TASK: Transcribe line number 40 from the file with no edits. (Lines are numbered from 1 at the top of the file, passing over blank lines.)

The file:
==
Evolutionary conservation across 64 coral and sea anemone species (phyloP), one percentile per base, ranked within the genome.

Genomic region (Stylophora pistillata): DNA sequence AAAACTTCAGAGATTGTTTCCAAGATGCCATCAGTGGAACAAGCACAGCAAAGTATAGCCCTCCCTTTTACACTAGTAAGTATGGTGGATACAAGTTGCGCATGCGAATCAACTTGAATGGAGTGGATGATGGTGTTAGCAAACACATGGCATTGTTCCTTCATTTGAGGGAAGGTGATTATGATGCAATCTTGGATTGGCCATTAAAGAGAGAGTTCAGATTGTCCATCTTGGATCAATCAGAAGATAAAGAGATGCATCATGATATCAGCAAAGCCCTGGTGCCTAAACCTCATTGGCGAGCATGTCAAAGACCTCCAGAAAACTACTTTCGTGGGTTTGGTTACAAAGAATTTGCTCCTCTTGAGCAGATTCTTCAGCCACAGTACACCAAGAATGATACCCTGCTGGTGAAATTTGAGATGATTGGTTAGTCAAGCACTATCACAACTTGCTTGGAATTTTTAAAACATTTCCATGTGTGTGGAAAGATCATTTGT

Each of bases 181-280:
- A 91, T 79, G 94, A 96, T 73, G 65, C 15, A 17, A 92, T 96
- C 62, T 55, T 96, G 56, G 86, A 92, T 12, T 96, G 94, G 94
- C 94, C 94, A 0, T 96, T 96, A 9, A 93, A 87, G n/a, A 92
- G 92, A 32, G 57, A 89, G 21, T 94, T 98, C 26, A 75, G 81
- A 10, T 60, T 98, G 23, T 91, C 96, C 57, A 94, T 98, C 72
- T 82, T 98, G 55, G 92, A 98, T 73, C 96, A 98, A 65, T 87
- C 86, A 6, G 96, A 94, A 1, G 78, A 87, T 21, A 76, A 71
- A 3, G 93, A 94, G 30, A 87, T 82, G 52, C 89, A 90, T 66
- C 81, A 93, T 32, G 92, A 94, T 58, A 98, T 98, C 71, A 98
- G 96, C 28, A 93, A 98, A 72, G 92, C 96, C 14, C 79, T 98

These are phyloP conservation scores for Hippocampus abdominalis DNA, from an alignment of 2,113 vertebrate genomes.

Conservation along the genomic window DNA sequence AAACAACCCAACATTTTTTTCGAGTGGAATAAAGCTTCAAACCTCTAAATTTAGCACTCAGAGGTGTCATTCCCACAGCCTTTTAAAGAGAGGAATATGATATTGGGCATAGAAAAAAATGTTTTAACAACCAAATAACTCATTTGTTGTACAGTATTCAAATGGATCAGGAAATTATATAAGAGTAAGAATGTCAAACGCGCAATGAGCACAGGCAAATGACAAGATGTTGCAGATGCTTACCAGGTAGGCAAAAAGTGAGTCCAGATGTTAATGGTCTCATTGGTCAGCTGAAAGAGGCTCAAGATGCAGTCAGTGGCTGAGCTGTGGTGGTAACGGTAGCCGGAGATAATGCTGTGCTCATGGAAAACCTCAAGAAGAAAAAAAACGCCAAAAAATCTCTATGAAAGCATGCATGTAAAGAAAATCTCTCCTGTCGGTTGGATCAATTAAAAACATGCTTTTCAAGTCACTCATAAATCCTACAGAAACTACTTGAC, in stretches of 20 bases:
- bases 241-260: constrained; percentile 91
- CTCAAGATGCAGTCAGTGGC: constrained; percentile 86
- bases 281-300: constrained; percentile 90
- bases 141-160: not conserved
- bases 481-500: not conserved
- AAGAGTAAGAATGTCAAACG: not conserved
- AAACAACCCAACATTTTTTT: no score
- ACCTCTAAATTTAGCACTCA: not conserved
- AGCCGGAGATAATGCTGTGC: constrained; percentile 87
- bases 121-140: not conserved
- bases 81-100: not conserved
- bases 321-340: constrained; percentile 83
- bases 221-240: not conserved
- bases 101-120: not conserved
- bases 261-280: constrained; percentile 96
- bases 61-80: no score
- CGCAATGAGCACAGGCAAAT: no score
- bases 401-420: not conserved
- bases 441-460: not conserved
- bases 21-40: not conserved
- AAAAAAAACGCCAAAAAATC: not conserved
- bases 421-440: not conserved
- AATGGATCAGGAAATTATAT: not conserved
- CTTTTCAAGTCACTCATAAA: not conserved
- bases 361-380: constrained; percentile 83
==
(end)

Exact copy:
- bases 361-380: constrained; percentile 83